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May 16, 2016updated 22 Sep 2016 1:31pm

Best malware removal

Analysis: Simple practices that could keep your data safe.

By Alexander Sword

With a constant stream of cyber threats targeting your devices, most people are not concerned about the ins and outs of particular malware but simply want to know how to get rid of it. This guide will help you block, discover and get rid of malware affecting your device.


1. Prevention

The first and most obvious step to avoiding a malware attack is to never receive it in the first place. This means all of the cyber security technology basics, such as firewalls and threat intelligence.

It also means basic cyber security hygiene, which means being prepared for the kinds of threats that you yourself might invite onto your device. For example, being able to recognise a phishing attack will prevent you from accidentally downloading a malware.

Avoiding websites that don’t use the https protocol is a fairly easy step that will make your general internet browsing much safer. In addition, you should be wary of all online advertising, as the platforms are being increasingly used to serve ‘malvertising’.

It is also important to control what software you download onto your PC or mobile device, regardless of the sites that you visit. Avoid third party app stores and when downloading applications or software, make sure that you verify the publisher first.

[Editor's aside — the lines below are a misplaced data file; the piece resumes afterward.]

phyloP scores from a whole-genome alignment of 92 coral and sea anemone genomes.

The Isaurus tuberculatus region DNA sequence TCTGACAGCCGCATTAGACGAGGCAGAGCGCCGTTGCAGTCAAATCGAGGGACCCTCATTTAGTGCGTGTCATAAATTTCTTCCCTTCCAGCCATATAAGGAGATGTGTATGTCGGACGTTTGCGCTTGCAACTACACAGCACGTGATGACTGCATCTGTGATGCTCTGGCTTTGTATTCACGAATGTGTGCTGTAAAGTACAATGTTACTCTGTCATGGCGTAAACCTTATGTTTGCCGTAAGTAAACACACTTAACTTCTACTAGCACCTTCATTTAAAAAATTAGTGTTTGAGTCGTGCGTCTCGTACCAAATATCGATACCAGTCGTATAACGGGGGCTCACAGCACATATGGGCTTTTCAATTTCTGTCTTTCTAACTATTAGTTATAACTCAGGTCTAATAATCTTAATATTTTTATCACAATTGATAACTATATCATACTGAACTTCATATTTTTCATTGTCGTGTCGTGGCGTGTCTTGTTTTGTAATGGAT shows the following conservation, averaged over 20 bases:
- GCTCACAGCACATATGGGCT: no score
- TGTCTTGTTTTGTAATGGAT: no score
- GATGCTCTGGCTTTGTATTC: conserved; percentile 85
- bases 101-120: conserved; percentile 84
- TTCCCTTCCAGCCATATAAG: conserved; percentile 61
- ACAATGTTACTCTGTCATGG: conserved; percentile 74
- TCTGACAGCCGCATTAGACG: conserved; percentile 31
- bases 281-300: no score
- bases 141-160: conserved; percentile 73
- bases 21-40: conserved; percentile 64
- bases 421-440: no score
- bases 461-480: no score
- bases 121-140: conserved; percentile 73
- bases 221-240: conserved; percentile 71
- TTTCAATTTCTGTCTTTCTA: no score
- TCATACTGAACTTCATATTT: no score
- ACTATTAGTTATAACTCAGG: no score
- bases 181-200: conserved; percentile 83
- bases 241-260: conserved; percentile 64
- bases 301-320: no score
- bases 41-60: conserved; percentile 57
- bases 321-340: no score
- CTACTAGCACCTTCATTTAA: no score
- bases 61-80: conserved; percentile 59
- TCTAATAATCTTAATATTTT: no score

2. Discovery

Discovering malware is generally best left to professionally designed tools. There are many products that can scan a PC or mobile device automatically for malware.

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Rather than having to actively run a scan, these tools can churn away in the background and only trouble you with a notification if they find something.

You may not even need to pay for a malware scanner, as there are free apps such as Malwarebytes or Symantec Mobile Security Agent available from Google Play and the App Store.



3. Deletion

This is the hard part, since unfortunately not all malware is removable.

The automatic scanning apps and tools mentioned above usually have built in tools for quarantining or removing threats.

Ransomware as a malware category, which encrypts all files on a device until the victim pays a certain amount of money, has seen a staggering rise recently. According to Kaspersky Lab’s Q1 malware report, the company’s experts detected 2,900 new malware modifications during the quarter, an increase of 14 per cent on the previous quarter.

Many companies have found themselves forced to pay ransoms simply because there is no way of undoing the encryption. The only other way to unlock the device is to perform a factory reset, freeing it of ransomware but also of all the files stored on the device. This makes frequent back-ups a must.

With other non-generic malware, such as the recent incidences of Dynamer discovered by McAfee, deletion may require a complex command. Often cyber security companies will publish commands to delete the malware that they themselves discover.


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